TERMINUS at Heide Museum of Modern Art

VR shines bright in Jess Johnson and Simon Ward's Terminus


Image credit: Installation view, Terminus: Jess Johnson and Simon Ward, 2019, Heide Museum of Modern Art, Melbourne. Photograph: Christina Capurro


In the art world's recent and fervent uptake of virtual reality, the appropriate and successful use of the medium is a rare sight. However, in spectacular detail and execution, Jess Johnson and Simon Ward's current exhibition at Heide Museum of Modern Art finally succeeds in harnessing the true capabilities of the technology. Terminus brings together a suite of five VR works originally commissioned by the National Gallery of Australia, presented alongside Johnson's intricate and distinctive drawings and textiles, as well as a number of garments from Australian fashion label Romance Was Born's 2016 collection, Mysteria Wysteria, on which they collaborated with Johnson. In the presentation of both art objects and virtual worlds, the collaborative effort between Ward and Johnson is contextualised as a dynamic translation of static drawings into immersive worlds.

Johnson and Ward first collaborated in 2015 on a VR experience titled Ixian Gate which would become the beginnings of the expanded and ambitious suite of works presented in Terminus. Working across international time-zones, the pair conceived, designed and trialled the works utilising the same VR headsets used in the exhibition space. Whilst Johnson's drawings paved the foundation for motifs and architectural forms that fill the five worlds of Terminus, Ward animated and programmed the VR technology, enriched with input from developer Kenny Smith and sound composer Andrew Clarke. As collaborative output, the five VR works exemplify the ability to shift a focused solo practice into a cross-disciplinary project.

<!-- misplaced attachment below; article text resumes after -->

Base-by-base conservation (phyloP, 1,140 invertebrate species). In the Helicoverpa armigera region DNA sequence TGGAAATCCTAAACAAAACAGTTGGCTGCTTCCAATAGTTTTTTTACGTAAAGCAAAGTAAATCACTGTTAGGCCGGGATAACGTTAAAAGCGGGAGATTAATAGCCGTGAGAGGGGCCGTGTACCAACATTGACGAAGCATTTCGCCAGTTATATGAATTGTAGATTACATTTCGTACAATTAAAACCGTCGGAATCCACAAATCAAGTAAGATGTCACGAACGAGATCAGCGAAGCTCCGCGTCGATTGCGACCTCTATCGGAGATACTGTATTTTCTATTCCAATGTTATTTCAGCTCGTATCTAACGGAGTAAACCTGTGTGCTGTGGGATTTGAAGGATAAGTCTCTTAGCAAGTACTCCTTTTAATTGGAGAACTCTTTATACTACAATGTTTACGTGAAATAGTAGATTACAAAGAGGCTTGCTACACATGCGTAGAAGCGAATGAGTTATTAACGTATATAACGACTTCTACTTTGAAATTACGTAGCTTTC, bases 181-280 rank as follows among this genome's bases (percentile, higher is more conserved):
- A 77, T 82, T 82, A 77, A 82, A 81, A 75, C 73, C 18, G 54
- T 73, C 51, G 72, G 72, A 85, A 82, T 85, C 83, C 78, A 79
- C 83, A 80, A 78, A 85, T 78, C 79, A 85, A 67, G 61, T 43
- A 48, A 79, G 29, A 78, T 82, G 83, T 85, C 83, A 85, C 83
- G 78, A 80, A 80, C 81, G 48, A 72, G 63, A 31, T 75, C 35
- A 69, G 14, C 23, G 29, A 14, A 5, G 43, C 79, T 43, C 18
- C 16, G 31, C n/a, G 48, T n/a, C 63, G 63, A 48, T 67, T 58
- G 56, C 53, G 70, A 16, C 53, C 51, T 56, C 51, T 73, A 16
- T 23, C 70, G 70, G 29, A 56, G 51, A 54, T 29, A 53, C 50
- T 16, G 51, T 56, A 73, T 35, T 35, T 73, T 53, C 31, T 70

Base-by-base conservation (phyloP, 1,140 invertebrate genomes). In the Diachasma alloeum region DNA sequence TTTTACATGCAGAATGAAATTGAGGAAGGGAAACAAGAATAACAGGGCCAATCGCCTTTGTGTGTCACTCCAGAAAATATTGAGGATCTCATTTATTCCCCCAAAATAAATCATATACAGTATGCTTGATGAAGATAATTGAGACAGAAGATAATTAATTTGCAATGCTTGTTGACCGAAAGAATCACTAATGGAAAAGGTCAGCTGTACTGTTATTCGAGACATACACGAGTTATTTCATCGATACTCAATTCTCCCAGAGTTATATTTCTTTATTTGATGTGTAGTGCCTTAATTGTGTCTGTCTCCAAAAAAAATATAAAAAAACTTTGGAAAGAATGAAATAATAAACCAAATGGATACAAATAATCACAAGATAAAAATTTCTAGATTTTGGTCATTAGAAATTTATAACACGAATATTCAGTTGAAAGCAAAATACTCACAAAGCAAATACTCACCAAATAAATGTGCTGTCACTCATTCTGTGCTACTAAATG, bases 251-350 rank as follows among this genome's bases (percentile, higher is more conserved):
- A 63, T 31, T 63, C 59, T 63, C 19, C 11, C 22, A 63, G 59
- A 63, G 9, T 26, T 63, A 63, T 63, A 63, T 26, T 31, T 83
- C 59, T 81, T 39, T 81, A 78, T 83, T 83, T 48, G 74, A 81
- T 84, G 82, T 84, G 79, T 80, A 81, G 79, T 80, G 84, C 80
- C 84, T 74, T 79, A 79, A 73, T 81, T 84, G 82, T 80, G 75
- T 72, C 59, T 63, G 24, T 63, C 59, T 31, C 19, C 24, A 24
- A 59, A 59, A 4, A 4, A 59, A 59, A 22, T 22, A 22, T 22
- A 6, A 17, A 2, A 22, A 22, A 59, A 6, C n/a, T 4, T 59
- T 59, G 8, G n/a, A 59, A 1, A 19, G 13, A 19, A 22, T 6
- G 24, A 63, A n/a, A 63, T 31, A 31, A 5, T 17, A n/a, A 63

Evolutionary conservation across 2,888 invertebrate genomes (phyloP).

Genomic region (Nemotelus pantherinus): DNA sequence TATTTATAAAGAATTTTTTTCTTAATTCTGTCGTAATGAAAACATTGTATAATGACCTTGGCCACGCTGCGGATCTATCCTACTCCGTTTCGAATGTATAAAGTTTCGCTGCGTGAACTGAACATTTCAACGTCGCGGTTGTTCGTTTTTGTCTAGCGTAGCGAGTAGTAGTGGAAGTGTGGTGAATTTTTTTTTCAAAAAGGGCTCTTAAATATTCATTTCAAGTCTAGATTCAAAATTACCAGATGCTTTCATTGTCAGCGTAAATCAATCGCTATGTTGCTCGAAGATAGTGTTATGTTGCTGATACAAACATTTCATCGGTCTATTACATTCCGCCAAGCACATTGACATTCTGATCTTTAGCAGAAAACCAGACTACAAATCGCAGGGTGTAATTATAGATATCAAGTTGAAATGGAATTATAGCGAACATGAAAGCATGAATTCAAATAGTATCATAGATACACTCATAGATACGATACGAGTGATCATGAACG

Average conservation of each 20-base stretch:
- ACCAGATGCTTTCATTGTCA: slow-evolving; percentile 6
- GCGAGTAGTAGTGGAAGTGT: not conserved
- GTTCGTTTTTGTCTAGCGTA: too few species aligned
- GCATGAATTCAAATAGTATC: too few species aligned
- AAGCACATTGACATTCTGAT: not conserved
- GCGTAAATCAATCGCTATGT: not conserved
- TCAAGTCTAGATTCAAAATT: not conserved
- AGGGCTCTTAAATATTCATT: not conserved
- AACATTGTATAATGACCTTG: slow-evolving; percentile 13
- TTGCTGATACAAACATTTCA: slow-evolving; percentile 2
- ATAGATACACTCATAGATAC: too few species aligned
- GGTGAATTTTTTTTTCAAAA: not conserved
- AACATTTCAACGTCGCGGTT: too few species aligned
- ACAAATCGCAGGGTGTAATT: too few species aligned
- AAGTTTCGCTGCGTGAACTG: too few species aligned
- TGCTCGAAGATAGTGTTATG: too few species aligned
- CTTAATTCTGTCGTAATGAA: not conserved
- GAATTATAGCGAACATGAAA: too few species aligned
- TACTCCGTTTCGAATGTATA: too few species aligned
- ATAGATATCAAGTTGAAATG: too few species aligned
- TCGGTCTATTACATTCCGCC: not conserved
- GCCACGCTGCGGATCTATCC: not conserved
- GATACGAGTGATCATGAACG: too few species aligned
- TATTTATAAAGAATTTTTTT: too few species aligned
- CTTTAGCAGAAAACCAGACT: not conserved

Before even subjecting oneself to the shifting perspectives and radical time-scapes of the virtual experience, Terminus is wholly immersive. The exhibition is designed to emulate the floor-map of a Dungeons & Dragons game board with a grid-like pattern painted onto the floor and up the walls of Heide's temporary exhibition galleries. At each VR station, alien busts and sculptural forms create an architectural city-scape that draws inspiration from 80s sci-fi films.